FAQ - Pythons
Are those real snakes?
Yes, they are living creatures.
Are they dangerous?
Ember performs with a species of snake (Python regis or ball python) that is non-venomous and non-aggressive. If threatened, Python regis prefer to curl into a protective ball shape. They do not bite or constrict human beings.
Furthermore, our snakes were raised in the company of humans and gradually acclimated to performance settings. They are therefore more comfortable with loud music and new surroundings than many reptiles. That being said, just like human performers, they occasionally get tired, cranky, or stressed, and need to take a breather. It's the human performer's job to keep a close eye on how the snakes are doing and make sure they have a secure and comfortable place to rest when they need to.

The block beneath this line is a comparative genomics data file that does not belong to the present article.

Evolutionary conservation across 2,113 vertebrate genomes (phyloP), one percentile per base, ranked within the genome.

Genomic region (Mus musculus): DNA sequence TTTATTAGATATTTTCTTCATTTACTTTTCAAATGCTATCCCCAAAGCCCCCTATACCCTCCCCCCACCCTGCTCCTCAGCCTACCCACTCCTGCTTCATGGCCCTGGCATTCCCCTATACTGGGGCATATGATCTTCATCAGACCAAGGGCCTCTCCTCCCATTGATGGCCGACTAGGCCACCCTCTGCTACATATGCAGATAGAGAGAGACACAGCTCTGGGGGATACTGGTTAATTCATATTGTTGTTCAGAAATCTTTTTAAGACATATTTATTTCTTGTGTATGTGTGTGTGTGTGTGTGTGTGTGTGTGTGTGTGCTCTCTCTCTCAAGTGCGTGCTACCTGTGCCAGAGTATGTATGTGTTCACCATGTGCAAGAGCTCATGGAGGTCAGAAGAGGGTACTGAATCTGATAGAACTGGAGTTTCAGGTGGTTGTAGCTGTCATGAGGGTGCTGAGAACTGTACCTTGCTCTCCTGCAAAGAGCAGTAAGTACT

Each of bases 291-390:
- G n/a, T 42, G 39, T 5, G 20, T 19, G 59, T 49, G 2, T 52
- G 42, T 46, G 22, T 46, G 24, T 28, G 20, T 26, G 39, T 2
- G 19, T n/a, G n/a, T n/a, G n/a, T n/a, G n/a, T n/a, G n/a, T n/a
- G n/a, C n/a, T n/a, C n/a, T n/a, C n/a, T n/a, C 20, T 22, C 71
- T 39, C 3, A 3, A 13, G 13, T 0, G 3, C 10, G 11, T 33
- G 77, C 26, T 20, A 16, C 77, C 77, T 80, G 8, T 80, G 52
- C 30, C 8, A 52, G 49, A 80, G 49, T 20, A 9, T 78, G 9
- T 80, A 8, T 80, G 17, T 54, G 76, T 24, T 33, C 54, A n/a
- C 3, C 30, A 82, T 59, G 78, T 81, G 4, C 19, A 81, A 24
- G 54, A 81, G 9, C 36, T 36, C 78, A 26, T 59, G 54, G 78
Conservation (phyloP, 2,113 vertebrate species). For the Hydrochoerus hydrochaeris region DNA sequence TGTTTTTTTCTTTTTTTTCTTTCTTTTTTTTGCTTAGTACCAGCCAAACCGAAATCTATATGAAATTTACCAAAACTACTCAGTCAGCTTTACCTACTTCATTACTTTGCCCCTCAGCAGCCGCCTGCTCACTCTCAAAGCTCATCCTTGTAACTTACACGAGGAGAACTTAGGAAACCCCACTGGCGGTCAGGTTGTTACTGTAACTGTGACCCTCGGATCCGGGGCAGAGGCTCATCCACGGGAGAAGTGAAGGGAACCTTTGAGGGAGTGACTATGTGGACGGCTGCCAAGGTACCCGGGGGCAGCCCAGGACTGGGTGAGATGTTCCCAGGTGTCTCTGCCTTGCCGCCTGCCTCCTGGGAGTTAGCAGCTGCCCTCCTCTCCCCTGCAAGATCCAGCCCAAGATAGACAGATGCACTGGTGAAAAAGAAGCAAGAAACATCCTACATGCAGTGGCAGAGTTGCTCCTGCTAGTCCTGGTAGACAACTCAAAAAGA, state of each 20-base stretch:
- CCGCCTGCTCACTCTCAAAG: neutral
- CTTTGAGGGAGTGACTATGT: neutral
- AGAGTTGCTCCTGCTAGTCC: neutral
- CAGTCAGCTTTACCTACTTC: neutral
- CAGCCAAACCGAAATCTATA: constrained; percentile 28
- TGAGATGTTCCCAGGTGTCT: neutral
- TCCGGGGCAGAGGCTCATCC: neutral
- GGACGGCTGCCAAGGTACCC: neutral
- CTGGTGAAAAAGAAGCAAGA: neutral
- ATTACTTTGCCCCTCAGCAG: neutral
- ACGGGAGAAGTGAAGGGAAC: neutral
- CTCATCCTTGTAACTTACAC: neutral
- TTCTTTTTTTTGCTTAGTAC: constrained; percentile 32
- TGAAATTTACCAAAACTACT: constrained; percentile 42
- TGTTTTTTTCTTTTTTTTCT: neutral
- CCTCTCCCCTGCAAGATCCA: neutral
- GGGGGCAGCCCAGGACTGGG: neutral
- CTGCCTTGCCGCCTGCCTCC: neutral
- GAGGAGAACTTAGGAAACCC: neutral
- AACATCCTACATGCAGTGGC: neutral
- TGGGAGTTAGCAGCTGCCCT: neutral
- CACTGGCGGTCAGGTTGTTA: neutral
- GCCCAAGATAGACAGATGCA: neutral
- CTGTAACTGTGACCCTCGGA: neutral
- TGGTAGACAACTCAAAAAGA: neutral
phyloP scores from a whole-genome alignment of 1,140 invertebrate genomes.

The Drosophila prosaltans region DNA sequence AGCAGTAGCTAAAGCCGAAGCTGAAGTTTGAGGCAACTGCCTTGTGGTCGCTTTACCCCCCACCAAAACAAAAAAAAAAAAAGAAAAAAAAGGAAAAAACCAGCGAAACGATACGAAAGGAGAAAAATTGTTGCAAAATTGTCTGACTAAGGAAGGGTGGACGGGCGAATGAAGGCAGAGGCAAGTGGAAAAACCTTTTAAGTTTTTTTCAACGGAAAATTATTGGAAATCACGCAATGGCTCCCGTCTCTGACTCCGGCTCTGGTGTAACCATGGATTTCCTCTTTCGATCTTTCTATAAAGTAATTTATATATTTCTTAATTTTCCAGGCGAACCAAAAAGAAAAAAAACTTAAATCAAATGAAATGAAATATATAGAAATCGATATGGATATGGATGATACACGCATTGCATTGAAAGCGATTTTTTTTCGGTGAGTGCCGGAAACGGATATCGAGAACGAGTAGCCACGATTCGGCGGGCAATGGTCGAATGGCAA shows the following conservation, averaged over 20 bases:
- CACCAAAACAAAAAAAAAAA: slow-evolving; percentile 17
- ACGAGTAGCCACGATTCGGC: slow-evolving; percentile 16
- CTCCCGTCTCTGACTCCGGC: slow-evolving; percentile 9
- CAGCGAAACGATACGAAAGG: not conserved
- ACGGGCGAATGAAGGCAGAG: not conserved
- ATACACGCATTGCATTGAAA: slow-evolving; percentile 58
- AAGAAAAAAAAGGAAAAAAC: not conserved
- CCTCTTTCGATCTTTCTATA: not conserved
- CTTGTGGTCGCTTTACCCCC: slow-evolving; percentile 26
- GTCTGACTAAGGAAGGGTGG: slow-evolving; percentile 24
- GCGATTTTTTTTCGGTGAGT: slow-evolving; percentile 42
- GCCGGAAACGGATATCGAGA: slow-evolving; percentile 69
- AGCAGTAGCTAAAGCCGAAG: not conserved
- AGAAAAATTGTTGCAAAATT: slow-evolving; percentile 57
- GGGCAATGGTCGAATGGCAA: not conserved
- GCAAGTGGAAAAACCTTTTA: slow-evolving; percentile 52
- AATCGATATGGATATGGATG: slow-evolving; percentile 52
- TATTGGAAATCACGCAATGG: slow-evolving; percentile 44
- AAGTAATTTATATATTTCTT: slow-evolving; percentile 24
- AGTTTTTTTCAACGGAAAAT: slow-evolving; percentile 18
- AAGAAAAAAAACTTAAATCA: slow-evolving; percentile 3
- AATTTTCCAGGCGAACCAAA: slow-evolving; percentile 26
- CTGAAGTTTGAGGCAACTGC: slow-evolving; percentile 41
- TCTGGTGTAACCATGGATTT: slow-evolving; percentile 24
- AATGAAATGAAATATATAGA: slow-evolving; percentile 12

No animal is completely predictable. It's the job of the performer and venue to ensure that animals are handled and cared for properly so they can be safe in performance.
Are they tranquilized?
If you'd like a snake performance, you should first check that it's alright with the owners of the venue where you'll be holding the event, as well as any relevant local authorities. This is because some venues have policies against all but service animals.
While many people love snakes, others are less familiar with them and may be nervous about being too close. We therefore suggest a performance space that is relatively free of direct foot traffic and is visually prominent so audience members aren't taken by surprise.
Finally, the snakes require a secure, quiet room with a working outlet and a table or other elevated surface nearby so they can be warm and comfortable when they're offstage. Usually the dressing room works nicely as a temporary home for the snakes while they are at the venue.